Wilson’s accounts of two of the composer’s most imaginative and haunting works, the Symphonic Rhapsody ‘Mai-Dun’ and ‘The Forgotten Rite’, are thrillingly delivered, thanks to the precision and polish of the Sinfonia of London, though it must be said that Hickox’s more leisurely account of the latter is marginally better at evoking the ‘mystical aspects’ and ‘occult forces of nature’ referenced in the programme notes for the work’s first performance. Both The ‘Dowland Suite’, originally written for brass band, and ‘The Holy Boy’ – the third of Ireland’s ‘Four Preludes’ for piano – are given here in transcriptions for string orchestra in poised performances that perfectly illustrate the imaginative and expressive range of the Sinfonia’s splendid string section.
The remaining large scale works – the witty ‘Satyricon’ Overture (1946), the ‘London Overture’ (1936), are crisply and incisively played while the Waltonesque ‘Epic March’ of 1941 has impressive swagger and is capped with a weighty organ at its conclusion. All are delivered in the exuberant manner we have come to expect from Wilson and his orchestra.

The sound is clear and luminous, thanks to the acoustic of the orchestra’s chosen recording venue (the Church of St. Augustine, Kilburn, London), and has a wide but detailed sound stage.

In all respects this is a most welcome addition to the catalogue and makes one eager for the next release from this winning combination of outstanding musicians.

Copyright © 2022 Graham Williams and HRAudio.net

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Comment by breydon_music - July 18, 2022 (1 of 8)

I'm sure I'm not the only person to have been deeply moved by the Sinfonia of London / John Wilson Prom last night. Dare we hope, especially after the wonderful Ireland disc, that Chandos will give us a Tallis / Enigma / Tintagel disc sometime in the not too distant future?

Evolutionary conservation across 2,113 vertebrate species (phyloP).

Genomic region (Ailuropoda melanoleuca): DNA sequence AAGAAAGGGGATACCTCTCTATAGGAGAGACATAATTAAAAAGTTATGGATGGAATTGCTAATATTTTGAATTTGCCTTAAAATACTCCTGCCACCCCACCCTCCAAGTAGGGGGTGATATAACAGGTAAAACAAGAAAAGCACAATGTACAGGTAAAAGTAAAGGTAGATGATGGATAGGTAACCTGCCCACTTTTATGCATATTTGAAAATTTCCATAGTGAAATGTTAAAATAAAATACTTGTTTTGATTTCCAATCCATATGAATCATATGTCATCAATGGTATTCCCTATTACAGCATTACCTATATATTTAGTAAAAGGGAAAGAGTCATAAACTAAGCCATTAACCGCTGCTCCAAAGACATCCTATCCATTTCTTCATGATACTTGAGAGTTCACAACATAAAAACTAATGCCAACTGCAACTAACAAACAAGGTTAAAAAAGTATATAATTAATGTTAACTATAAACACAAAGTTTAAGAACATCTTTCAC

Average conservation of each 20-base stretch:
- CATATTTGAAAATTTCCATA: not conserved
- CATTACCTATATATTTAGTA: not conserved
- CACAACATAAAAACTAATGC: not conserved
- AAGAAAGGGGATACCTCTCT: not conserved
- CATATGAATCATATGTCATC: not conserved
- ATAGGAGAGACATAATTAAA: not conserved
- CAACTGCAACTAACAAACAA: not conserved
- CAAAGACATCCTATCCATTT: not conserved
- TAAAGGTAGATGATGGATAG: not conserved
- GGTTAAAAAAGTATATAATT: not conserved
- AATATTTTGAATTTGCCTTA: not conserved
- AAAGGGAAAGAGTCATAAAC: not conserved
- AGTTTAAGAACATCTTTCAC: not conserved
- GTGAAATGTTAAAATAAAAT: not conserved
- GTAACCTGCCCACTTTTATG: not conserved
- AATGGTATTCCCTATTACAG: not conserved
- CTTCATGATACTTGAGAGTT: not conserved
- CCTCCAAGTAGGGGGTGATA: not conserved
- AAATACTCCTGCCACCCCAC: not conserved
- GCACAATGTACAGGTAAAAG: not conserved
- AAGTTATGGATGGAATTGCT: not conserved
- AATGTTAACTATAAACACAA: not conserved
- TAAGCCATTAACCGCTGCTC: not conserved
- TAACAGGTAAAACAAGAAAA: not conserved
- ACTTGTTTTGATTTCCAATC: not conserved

Comment by hiredfox - July 22, 2022 (2 of 8)

+1 if they are watching!

Comment by breydon_music - July 25, 2022 (3 of 8)

The next Sinfonia / Wilson SACD appears to be a Hollywood-based concert, due in September.

Comment by John Bacon-Shone - July 25, 2022 (4 of 8)

Unfortunately, it seems the next release is CD only

Comment by breydon_music - July 27, 2022 (5 of 8)

Tower Japan have it listed on their site with catalogue number CHSA5294 - they are usually accurate and if correct that would certainly make this a SACD.

Comment by Graham Williams - July 28, 2022 (6 of 8)

Amazon have it listed as a SACD release for September 9 in the UK and provide this information.

Korngold’s Overture from the private lives of Elizabeth and Essex which opens the programme is an excellent demonstration of his rich, chromatic sound-world that set a blue-print for the Hollywood sound and so many composers that followed. Although the songs were written by Harold Arlen, it was Herbert Stothart’s score for The Wizard of Oz that won the Oscar, and it is his suite from the movie that features here. There are also suites from Max Steiner’s Now, Voyager and Franz Waxman’s Rebecca (receiving here it’s premiere recording). Shorter pieces from David Raksin, Frederick Lowe, Johnny Mandel and Alfred Newman complete this rewarding programme.

Comment by John Bacon-Shone - July 28, 2022 (7 of 8)

Indeed, Chandos have updated their website, which previously showed it as a CD. Great news!

Comment by john hunter - August 6, 2022 (8 of 8)

Although I love the repertoire, as a CD,it was a non starter.
Now just ordered at Presto and can't wait.